Will China’s Communist leaders now rethink the proposed reforms that the lawmakers rejected on Wednesday? Will they speed up democratisation in the former British colony, which returned to Chinese rule in 1997?
Analysts and lawmakers are doubtful. Some predict the legislators’ move will likely deepen Beijing’s distrust of the pro-democracy lawmakers – who have been labelled traitors or unpatriotic.
Since returning to Chinese rule, Hong Kong has been run under a “one country, two systems” formula that promises to give the city a wide autonomy.
Hong Kong’s government proposed the political reforms, but such a touchy issue still requires Beijing’s blessings.
The proposed changes called for expanding the legislature by 10 seats and doubling the size of an 800-member committee that picks Hong Kong’s leader.
Some 34 legislators voted for it, 24 were opposed and one abstained.
“I will not vote for this, it is against the (constitution),” said lawmaker Martin Lee, the figurehead for Hong Kong’s pro-democracy movement.
Martin Lee is the figurehead of
The government said it was the best deal it could offer until Hong Kong’s public could reach a consensus on how it would become fully democratic. Until that happens, the gradual approach is best, the government and pro-Beijing lawmakers said.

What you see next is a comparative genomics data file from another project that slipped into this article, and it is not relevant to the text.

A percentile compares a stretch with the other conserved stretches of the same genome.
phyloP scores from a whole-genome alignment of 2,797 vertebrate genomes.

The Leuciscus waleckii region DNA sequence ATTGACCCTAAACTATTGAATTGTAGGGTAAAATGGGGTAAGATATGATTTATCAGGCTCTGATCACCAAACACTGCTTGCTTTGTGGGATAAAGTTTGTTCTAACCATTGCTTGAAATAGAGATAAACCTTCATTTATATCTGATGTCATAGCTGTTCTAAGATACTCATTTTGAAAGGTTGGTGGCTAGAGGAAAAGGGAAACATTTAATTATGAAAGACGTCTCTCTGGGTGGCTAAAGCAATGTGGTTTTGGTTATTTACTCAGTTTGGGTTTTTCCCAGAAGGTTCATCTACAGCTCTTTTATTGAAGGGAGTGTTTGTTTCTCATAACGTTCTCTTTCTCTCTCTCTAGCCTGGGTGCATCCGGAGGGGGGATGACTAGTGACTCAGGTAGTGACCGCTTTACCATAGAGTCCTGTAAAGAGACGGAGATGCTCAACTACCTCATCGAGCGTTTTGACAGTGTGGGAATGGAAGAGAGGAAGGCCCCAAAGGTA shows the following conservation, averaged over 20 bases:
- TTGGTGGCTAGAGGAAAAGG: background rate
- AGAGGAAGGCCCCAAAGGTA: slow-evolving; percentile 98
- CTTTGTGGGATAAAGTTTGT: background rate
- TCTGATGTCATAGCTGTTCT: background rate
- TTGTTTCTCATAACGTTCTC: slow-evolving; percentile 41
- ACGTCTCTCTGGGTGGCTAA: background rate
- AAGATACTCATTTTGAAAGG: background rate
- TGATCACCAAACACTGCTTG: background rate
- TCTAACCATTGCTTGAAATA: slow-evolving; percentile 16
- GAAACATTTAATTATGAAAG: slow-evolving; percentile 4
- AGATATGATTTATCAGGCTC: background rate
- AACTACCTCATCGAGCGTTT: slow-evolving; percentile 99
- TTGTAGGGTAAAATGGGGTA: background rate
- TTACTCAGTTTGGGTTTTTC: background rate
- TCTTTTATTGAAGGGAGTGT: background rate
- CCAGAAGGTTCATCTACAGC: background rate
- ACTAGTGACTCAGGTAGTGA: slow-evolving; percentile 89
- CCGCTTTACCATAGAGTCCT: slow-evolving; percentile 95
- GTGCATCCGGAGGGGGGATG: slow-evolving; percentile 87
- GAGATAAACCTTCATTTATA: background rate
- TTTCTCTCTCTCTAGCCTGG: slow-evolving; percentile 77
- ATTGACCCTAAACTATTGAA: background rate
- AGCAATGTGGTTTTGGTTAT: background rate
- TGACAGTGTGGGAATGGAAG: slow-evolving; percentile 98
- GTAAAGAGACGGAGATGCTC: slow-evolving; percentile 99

But pro-democracy lawmakers refused to settle for a reform package that did not include a clear timetable for complete democracy. They argued that Hong Kong’s well-educated, stable and affluent society was ready to choose its leaders long ago and should not have to wait any longer.
Anthony Cheung, a public administration professor at City University of Hong Kong, said Beijing won’t be ready to relax its grip on Hong Kong soon.
“What Beijing is concerned about is that once you have universal suffrage, Beijing expects the democrats to win the election. But Beijing is not reassured that the democrats would be Beijing-friendly,” said Cheung, a member of the cabinet of Donald Tsang, Hong Kong’s chief executive.
Cheung said the pro-democracy lawmakers have to prove that they are patriotic so that Beijing can stop worrying about them. But he said Wednesday’s rejection of the political reforms could inflame Beijing’s suspicions.
As the lawmakers debated the reforms, many argued that rejecting them should not call into question their patriotism.
“We love our country. We want to have a unified China,” Cheung Man-kwong, a legislator, said.
Democracy activists want a lot
“We want to have democracy in Hong Kong, but it doesn’t mean we’ll be blindly following others’ orders. We are willing and have the courage to speak the truth. The rulers of China need people who are courageous and speak the truth.”
But Joseph Cheng, a political science professor at City University of Hong Kong, expressed doubt that China’s leadership was genuinely interested in meaningful political reform in Hong Kong.
“In order to have democracy in Hong Kong, you have to have democracy in China first,” Cheng said.
“The Chinese leadership has no intention of weakening its monopoly on political power. The leadership simply does not believe that democratisation is an option at the moment.”